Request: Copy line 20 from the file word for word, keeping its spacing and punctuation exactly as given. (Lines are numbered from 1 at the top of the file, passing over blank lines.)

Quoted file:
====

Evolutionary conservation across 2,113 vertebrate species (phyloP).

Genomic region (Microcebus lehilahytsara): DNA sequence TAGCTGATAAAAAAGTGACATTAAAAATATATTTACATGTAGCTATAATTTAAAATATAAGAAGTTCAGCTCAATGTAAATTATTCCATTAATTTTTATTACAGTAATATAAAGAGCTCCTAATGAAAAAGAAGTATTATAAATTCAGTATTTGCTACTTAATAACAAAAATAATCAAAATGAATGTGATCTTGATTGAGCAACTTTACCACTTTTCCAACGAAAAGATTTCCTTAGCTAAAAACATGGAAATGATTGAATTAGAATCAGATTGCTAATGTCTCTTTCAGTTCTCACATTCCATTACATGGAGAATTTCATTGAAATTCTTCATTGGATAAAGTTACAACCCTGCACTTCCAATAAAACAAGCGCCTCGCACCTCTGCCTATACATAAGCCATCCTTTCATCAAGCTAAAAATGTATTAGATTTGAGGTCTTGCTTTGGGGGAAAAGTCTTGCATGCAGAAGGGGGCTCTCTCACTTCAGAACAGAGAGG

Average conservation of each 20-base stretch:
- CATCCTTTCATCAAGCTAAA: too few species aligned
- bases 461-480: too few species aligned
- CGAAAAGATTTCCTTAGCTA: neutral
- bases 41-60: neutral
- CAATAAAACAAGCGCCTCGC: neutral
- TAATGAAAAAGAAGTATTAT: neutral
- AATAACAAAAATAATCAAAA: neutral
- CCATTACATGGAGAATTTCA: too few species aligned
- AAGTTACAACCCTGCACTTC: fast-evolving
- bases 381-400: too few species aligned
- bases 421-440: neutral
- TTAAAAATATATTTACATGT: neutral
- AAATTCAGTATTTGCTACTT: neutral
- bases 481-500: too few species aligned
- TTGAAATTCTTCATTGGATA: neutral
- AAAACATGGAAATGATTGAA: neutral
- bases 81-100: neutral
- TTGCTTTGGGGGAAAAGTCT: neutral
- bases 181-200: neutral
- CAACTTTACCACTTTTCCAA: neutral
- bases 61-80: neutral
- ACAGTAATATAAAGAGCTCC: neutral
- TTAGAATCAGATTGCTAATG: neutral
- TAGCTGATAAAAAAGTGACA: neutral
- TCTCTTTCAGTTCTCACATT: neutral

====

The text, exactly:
- bases 81-100: neutral